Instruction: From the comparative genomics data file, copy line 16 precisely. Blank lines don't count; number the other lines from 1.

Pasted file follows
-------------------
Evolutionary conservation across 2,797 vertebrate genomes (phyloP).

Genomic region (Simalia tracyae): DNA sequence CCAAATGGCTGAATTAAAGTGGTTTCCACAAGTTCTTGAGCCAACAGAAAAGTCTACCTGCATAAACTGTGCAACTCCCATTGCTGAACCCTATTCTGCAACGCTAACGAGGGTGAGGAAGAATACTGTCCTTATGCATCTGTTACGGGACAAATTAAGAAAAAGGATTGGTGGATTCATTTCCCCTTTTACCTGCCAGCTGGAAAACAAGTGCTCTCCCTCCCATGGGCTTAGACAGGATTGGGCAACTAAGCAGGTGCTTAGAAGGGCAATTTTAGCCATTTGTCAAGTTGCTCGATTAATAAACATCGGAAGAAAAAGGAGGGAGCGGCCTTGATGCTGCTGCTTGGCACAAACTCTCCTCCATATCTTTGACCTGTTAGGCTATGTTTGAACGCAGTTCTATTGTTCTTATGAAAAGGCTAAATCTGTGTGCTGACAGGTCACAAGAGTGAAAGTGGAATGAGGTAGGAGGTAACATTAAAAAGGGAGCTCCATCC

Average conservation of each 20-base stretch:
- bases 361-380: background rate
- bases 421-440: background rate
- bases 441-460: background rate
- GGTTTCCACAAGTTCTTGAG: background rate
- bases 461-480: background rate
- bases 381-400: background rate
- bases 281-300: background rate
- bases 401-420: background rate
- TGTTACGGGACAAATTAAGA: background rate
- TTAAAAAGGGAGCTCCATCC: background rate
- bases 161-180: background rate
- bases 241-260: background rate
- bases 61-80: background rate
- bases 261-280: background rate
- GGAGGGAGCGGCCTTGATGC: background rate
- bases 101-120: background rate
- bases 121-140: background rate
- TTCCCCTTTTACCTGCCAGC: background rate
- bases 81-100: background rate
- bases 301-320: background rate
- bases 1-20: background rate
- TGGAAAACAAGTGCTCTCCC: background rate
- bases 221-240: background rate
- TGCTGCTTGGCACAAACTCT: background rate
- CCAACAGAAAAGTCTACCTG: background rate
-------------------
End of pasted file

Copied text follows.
- bases 61-80: background rate